‘Unbelievably awful’: Jeremy Corbyn reacts after hearing seven-year-old Muslim girl ‘felt like she had to explain herself’ in school
14:46 04 March 2016
A seven-year-old primary school pupil ‘felt like she had to explain herself’ due to her school’s handling of the Paris attacks, Jeremy Corbyn heard today.
The Labour leader and Islington North MP was chairing a special meeting in Finsbury Park Mosque to hear from women victims of Islamophobia.
It is believed the child’s school was in the Islington borough. The woman, who did not wish to be named, said: “My daughter’s class was shown a video about the Paris attacks. She felt the other children were looking at her in a way that said: ‘You are a Muslim’. She felt like she had to explain herself.”
Mr Corbyn said this was “unbelievably awful”. He also heard from one woman who “finds it difficult to go out in the evenings”. Others told of their fear of persecution using public transport - and their lack of confidence in the authorities to deal with these issues.
And Mr Corbyn - who was joined by bosses from the police, Transport for London (TfL) and Islington Council - said these experiences were why he called the meeting: “The whole point of today is to educate all of us on how to deal with this. I have been learning myself.
“They are issues for the police, for TfL, for the council and for elected representatives like me. They have to be combatted.
“It’s unbelievably awful that a seven-year-old child should have to deal with this in school, when it happened in a place she had never heard of.”
He had a suggestion for dealing with perpetrators of hate crime, such as the man - still at large - who attempted to set fire to the mosque in November by throwing a jerrycan of petrol into its compound. It failed to set alight.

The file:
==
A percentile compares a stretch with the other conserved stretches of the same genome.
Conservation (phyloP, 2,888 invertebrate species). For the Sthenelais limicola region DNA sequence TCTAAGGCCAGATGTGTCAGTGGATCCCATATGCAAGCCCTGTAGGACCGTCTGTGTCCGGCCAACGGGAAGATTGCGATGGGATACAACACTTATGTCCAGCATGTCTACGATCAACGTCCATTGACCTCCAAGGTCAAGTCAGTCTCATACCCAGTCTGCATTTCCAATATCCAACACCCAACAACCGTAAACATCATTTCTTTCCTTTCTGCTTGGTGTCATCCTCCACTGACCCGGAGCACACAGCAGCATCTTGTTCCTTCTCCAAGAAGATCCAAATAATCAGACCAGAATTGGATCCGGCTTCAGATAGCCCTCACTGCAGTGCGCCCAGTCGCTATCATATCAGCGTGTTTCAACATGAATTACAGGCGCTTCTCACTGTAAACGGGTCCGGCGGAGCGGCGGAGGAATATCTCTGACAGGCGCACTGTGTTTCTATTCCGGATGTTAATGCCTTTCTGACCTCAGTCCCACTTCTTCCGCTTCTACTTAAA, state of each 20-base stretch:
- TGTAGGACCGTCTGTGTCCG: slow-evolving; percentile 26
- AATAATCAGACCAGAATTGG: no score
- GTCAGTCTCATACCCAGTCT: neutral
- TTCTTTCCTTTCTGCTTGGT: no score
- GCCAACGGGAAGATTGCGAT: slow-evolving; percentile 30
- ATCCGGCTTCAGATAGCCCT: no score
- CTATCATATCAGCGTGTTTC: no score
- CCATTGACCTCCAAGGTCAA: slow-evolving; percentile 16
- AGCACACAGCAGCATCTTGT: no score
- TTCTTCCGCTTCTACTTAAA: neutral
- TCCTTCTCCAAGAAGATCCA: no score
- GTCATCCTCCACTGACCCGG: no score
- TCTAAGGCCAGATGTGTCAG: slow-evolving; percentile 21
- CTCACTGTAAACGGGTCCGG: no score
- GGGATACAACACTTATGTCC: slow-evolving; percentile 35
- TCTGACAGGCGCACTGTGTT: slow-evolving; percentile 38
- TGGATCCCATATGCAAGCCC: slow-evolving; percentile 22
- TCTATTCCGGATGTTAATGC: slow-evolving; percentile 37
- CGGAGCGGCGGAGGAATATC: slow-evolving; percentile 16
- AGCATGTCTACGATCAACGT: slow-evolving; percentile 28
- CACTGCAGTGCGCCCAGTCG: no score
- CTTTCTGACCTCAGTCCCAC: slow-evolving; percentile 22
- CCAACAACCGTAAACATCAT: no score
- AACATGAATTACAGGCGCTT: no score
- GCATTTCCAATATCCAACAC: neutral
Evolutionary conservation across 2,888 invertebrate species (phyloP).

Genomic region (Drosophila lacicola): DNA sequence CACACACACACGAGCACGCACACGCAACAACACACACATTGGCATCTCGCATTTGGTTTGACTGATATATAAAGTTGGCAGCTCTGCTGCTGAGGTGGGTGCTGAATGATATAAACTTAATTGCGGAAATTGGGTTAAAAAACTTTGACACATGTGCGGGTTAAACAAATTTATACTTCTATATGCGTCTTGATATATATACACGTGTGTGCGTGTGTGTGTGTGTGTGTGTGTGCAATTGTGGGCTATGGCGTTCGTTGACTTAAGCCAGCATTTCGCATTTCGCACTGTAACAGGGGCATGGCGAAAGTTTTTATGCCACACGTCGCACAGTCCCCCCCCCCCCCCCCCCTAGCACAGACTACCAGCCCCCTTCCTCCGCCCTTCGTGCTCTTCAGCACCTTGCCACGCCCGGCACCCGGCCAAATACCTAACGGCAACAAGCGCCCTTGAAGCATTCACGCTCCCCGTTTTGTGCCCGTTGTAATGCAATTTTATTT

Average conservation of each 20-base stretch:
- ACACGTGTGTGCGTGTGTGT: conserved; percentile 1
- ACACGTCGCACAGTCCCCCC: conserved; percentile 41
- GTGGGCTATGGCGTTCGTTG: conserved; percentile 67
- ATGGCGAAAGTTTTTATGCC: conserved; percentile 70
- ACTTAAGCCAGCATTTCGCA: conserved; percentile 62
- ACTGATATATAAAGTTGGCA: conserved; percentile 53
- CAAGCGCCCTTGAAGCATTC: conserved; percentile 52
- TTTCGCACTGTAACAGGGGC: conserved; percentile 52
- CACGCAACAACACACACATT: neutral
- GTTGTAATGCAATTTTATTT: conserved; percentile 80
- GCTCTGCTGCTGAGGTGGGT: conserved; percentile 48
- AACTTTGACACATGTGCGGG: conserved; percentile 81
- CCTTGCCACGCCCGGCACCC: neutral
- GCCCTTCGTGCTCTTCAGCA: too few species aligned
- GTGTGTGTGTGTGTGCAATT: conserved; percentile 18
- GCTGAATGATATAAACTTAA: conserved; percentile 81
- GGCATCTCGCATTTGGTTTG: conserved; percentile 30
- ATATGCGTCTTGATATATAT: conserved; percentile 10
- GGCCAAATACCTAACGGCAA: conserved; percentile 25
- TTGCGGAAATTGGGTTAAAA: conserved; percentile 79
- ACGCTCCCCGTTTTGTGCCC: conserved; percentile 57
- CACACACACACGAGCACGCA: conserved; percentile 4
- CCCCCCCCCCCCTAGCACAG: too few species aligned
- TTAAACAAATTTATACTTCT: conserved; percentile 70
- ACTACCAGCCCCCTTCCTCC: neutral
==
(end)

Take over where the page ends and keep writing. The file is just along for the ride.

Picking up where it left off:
Mr Corbyn said: “If someone is convicted of hate crime, then if that person and the victim in particular are both agreeable to it, that person should meet the victim and be confronted with the hurt they have caused.”
He also criticised some media reporting of terrorist incidents: “There’s a routine handlebar used in the media: ‘Muslim extremists’. It’s wrong.
“I don’t recall Timothy McVeigh being called a Christian extremist [in 1995 he detonated a truck bomb in Oklahoma City, killing 168 people]. He wasn’t a Christian. He was a terrorist. I invite the media to report responsibly.”
Asked by the Gazette afterwards if he was alarmed at how many women present felt alienated, he said: “We deal with alienation by inclusion. That’s why I called this meeting.
“It must have been a horrifying experience for that seven-year-old girl. And we heard that some women are frightened to leave their home. This is unacceptable anywhere. We have to come together.”
Asked how the meeting will inform his policy as Labour leader, he added: “I will look again at Prevent [controversial counter-terrorism strategy in schools, which has been criticised by some for targeting Muslims].
“The more I hear about it, the more I want to look at alternative strategies that deal with abuse, hate crime and racism in our society.”